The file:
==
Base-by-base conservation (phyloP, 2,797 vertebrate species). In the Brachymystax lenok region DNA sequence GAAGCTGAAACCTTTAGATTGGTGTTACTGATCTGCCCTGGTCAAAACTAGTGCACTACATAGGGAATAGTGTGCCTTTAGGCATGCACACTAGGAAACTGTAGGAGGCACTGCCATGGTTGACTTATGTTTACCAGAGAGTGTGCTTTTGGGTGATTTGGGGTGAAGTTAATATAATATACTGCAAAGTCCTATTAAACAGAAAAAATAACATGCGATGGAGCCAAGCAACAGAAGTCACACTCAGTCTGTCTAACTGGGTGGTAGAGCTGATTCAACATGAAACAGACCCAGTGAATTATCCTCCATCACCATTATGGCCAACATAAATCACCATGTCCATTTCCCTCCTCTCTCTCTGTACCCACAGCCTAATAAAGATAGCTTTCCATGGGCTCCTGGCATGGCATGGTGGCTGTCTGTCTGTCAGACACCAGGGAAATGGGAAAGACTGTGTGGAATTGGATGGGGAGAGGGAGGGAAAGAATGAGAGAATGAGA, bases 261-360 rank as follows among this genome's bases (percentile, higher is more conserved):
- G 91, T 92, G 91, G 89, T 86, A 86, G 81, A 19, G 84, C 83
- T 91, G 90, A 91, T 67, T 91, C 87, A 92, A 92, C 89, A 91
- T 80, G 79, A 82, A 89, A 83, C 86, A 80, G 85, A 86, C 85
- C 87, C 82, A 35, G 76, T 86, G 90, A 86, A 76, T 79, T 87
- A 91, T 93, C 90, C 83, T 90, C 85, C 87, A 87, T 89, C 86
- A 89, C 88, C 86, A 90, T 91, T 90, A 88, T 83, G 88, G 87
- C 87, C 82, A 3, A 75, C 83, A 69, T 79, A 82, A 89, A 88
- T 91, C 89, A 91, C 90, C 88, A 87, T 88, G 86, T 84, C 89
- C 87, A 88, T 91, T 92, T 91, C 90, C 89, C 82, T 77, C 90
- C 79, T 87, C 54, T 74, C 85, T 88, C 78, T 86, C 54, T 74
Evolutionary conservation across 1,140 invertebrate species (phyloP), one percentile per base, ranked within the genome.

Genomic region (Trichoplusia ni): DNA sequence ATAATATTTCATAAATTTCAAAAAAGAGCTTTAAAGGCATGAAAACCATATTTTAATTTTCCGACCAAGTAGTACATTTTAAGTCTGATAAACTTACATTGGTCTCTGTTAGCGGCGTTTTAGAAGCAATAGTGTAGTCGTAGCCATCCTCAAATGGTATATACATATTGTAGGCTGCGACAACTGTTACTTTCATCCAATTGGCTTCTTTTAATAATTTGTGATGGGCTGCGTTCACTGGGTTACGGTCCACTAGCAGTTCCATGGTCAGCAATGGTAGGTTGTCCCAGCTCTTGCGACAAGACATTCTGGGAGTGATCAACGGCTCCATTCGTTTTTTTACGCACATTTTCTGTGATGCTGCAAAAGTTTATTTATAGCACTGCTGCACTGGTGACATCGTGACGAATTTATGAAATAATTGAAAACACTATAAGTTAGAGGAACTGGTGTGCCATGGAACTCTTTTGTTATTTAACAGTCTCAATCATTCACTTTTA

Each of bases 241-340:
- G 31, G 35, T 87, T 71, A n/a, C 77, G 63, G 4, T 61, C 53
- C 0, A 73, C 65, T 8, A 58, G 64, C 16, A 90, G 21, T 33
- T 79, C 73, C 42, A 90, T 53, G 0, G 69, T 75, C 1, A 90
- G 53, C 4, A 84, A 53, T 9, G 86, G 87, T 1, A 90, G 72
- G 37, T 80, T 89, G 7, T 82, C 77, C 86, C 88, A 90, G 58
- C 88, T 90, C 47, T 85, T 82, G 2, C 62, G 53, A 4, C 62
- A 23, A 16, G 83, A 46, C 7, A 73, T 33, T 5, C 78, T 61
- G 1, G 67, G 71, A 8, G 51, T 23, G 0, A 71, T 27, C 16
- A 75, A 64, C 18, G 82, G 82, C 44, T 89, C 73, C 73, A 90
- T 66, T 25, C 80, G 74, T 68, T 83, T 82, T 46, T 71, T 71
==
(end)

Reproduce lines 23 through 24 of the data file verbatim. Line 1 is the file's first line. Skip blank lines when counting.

- A 75, A 64, C 18, G 82, G 82, C 44, T 89, C 73, C 73, A 90
- T 66, T 25, C 80, G 74, T 68, T 83, T 82, T 46, T 71, T 71